Guaranteed Encounters

Written by Charles Ekong

20/05/2024

I’m part of a team hosting a worship gathering this weekend, and you’re welcome to come along if you’re in the UK. Unsurprisingly, I’ve recently been reflecting on worship in Scripture. The word itself means the acknowledgement of worth – inferring that what we worship must be worthy. Sadly, our society worships many things that aren’t worthy of worship: transient things, many with derived meaning or significance. However, if worship implies voluntarily esteeming the worthiness of another, then who is more deserving of our worship than the God of the whole earth [Psalm 24:1]? Who or what could we place in the same class as Yahweh [Romans 1:19-23]?

The Bible presents worship as the primary way we relate to God. It’s not just something we do in Church. It must be a believer’s way of life [Colossians 3:23-24]. We don’t approach Him as peers but with the honour He’s due as Creator: the one before all things, who holds all things together and sustains them by the word of His power [Colossians 1:16-17, Hebrews 1:2-3]. John recounts a picture of such worship in Revelation 4, as those esteemed by heaven cast their crowns before the Throne in worship. These elders credited their lives and accomplishments to God by casting their crowns – a recognition that any worthiness they had belonged to God, not them. Their example is instructive for a society like ours enthralled with status, fame, accolades, etc. because we often allow them to hinder our worship. Anything we can’t cast down before God can easily take His place in our lives or prevent us from hallowing Him as Lord in our hearts [1 Peter 3:15]. So, we must guard against self-gratification in our worship [Jeremiah 9:23-24, 1 Corinthians 1:29].

The first occurrence of the word worship in the Bible is in Genesis 22. It’s a story which demonstrates that hallowing Jesus as Lord in our hearts is costly but, in time, very rewarding.  The passage begins with God asking Abraham to sacrifice Isaac as a burnt offering [Genesis 22:1-2]. Isaac was Abraham’s future. It would’ve been understandable if Abraham had said: “Lord, I’ll give you anything but Isaac”. But he didn’t. Instead, he arose early the next day to do as God commanded. His action was an extraordinary act of worship which effectively said: “Lord, You are worthy of it all, including my future” [Genesis 22:5]. Abraham’s example teaches us to give God our very best in worship. For believers, giving our best to God implies presenting our bodies to Him as a living sacrifice, set apart for Him alone [Romans 12:1]. In other words, for believers, worship is synonymous with total submission [Luke 22:42].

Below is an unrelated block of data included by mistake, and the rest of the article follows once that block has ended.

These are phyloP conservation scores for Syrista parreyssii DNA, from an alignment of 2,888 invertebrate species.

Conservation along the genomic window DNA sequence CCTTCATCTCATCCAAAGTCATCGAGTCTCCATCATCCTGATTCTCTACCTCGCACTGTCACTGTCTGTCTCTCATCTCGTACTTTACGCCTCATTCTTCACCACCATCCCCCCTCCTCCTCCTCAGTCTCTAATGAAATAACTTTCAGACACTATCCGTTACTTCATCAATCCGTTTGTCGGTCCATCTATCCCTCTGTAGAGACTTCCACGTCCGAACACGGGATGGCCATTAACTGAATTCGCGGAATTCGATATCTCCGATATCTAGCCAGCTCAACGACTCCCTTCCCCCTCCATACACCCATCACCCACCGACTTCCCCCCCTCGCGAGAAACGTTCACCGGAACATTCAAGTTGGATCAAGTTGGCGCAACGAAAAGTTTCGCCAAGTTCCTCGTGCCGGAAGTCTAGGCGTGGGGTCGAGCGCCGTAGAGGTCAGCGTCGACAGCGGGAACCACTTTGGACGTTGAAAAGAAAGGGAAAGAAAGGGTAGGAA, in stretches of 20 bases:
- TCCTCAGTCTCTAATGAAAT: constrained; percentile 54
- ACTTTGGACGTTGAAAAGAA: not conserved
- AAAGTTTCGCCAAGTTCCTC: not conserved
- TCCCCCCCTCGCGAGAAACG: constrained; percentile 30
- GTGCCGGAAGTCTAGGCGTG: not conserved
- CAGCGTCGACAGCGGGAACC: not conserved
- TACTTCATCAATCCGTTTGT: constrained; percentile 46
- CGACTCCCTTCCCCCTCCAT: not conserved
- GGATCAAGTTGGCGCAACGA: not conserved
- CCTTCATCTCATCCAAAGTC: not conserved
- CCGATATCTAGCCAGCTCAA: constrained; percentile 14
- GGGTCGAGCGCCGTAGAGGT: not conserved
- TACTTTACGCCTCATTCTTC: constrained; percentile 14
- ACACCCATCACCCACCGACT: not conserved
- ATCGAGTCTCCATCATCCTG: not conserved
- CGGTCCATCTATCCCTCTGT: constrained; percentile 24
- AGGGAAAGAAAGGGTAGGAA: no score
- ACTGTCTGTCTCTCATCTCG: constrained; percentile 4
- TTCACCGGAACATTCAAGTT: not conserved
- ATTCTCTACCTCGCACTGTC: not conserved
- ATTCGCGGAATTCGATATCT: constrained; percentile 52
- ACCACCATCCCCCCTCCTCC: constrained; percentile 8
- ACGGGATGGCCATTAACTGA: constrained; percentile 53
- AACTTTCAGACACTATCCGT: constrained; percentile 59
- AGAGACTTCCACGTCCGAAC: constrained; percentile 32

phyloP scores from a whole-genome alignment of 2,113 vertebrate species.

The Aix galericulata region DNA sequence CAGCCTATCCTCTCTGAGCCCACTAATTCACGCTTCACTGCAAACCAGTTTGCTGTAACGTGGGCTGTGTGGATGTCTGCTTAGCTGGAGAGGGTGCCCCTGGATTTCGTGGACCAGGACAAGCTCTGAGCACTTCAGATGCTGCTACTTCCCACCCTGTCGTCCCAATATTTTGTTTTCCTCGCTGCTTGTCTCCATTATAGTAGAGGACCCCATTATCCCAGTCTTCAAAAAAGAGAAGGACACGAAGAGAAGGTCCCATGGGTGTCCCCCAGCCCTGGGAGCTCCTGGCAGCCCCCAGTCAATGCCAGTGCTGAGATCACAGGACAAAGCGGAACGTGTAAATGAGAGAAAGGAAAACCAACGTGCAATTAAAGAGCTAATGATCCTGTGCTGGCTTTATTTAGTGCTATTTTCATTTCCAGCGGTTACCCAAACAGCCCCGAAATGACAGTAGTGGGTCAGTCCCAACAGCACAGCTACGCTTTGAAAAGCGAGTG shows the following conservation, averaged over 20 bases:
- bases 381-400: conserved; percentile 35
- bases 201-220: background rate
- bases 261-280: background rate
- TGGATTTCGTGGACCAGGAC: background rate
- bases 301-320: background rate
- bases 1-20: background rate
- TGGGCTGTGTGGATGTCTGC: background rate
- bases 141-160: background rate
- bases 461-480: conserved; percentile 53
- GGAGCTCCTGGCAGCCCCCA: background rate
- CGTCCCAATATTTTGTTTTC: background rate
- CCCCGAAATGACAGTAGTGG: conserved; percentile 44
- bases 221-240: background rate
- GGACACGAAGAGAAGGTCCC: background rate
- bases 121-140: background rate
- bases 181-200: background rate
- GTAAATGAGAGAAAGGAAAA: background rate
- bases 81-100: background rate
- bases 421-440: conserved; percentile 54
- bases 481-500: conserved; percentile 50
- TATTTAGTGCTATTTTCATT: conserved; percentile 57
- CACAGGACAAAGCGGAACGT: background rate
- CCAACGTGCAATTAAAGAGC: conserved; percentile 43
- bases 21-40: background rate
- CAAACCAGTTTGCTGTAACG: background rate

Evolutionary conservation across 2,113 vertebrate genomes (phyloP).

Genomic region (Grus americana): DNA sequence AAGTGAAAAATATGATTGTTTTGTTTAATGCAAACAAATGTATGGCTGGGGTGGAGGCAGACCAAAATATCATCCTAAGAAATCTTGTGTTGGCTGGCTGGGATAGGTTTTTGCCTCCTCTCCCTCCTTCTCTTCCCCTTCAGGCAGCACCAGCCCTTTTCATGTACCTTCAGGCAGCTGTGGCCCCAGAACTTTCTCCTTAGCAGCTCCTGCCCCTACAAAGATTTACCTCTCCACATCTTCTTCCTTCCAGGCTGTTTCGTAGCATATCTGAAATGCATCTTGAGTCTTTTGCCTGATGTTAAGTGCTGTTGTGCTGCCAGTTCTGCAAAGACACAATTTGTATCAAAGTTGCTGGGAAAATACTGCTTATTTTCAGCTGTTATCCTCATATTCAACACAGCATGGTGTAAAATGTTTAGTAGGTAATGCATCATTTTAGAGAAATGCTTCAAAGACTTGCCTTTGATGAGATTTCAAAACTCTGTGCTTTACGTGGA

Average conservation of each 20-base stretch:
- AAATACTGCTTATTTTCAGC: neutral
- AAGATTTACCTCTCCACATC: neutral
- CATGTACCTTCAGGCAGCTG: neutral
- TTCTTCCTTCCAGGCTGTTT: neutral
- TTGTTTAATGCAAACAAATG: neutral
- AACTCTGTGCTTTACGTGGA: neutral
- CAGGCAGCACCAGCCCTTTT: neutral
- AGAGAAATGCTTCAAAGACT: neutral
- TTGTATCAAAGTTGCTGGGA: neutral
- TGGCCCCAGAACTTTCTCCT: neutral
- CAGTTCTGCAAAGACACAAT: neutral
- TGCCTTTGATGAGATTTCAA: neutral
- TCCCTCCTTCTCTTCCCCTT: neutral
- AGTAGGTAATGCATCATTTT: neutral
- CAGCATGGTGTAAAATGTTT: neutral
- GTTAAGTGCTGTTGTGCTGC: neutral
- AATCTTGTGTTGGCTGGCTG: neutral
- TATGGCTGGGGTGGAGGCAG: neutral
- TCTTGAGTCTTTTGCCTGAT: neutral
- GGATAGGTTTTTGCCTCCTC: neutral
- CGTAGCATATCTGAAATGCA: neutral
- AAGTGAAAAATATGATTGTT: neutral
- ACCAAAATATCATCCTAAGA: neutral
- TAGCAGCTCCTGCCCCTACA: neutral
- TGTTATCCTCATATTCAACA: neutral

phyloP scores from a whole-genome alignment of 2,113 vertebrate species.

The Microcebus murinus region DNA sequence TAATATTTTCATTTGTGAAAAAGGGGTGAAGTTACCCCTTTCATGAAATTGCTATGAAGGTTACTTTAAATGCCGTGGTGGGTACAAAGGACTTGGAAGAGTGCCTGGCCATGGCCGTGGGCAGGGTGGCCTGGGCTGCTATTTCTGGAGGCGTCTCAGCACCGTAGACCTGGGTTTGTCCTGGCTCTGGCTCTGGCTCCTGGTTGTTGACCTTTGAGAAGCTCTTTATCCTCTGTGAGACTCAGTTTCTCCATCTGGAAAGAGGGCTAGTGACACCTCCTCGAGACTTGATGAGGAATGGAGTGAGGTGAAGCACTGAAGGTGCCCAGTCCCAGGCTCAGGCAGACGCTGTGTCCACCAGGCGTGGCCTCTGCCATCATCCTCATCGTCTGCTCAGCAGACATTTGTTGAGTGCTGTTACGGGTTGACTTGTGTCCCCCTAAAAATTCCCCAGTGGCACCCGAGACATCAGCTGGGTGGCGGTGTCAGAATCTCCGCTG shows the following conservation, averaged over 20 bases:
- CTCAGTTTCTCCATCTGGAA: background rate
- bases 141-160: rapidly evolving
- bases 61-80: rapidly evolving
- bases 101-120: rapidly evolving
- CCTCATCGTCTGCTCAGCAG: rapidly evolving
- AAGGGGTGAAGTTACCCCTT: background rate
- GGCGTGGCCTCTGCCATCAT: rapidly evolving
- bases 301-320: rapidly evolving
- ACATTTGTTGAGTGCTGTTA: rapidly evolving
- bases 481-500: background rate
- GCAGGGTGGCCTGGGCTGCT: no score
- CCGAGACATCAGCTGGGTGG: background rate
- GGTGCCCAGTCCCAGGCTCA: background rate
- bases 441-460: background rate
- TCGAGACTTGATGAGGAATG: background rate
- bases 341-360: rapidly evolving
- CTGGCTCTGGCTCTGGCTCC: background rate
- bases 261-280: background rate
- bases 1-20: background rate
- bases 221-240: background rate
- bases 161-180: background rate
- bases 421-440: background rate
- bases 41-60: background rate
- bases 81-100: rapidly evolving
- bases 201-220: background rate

Only our best is acceptable to God, and giving Him our best must be the aim of our worship [Deuteronomy  10:21, 15:21]. That said, we can only give Him our best if, like Abraham, we trust Him unreservedly and see Him as our Life-Source, Saviour and Master [Genesis 15:1-2, Romans 10:9]. However, when we give God that which truly costs us, He always responds – a pattern illustrated in the lives of Abel [Genesis 4:4], Noah [Genesis 8:20-22], Abraham [Genesis 22:15-18], Solomon [1 Kings 8:5-11, 62-9:9], the sinful woman at Bethany [Mark 14:3-9], the Church at Antioch [Acts 13:1-2] and others. Like Abraham, none of these regretted their sacrificial act of worship [Genesis 24:1]. As Jesus told the woman at the well, His Father desires true worshippers who worship Him in spirit and truth [John 4:23-24], and when they do, He meets with them [Isaiah 45:19]. As such, the reward for true worship is God’s manifest presence, and in His presence is fullness of joy and everlasting delights [Psalm 16:11].

Our worship doesn’t change God; nothing we do can make Him more than He already is. But His response to our worship changes everything for us. It provides direction, guidance, revelation and empowerment. Furthermore, since no evil can withstand God’s manifest presence, we can expect supernatural deliverance, miracles, healings, and other manifestations of the Spirit [1 Corinthians 12:1-11]. Encounters with God reveal His purposes for our lives. Then, as we walk in our purpose, we’re blessed and satisfied immeasurably as our lives bear fruit and glorify Him [Isaiah 43:7, John 15:16, Colossians 1:9-10]. Consequently, we must be expectant as we worship, aware that God always responds to faith-filled acts of worship because, as Jacob demonstrated, it’s possible to be oblivious to God’s presence and miss out on a life-changing encounter [Genesis 28:16 Hebrews 11:6].

Tucked in the middle of Isaiah is a familiar promise: “…your ears shall hear a word behind you, saying, “This is the way, walk in it,” whenever you turn to the right or the left.” [Isaiah 30:21]. Paul’s life is an example of the outworking of this promise. All believers continue to benefit from his ministry because Paul was a true worshipper submitted to the Holy Spirit [Acts 16:25, 20:22, Romans 8:14]. This promise is the heritage of all believers, not just a select few [John 14:26, 16:8-13]. However, it occurred to me that a beneficiary of this promise must be doing something for God with their life [Luke 2:49], and they must also have eyes that see to see the way and ears that hear to receive guidance and direction. Such discernment is sharper when we cast out every idol in our hearts, destroy every argument and opinion that exalts itself above the knowledge of God, and bring every thought captive to the obedience of Christ [Isaiah 30:22, 2 Corinthians 10:4-5].

So, on Saturday, I’ll be exhorting those gathered to pray for hearing ears and seeing eyes as they lay aside every constraint and desire to worship God just for who He is. I can’t wait for the testimonies afterwards.

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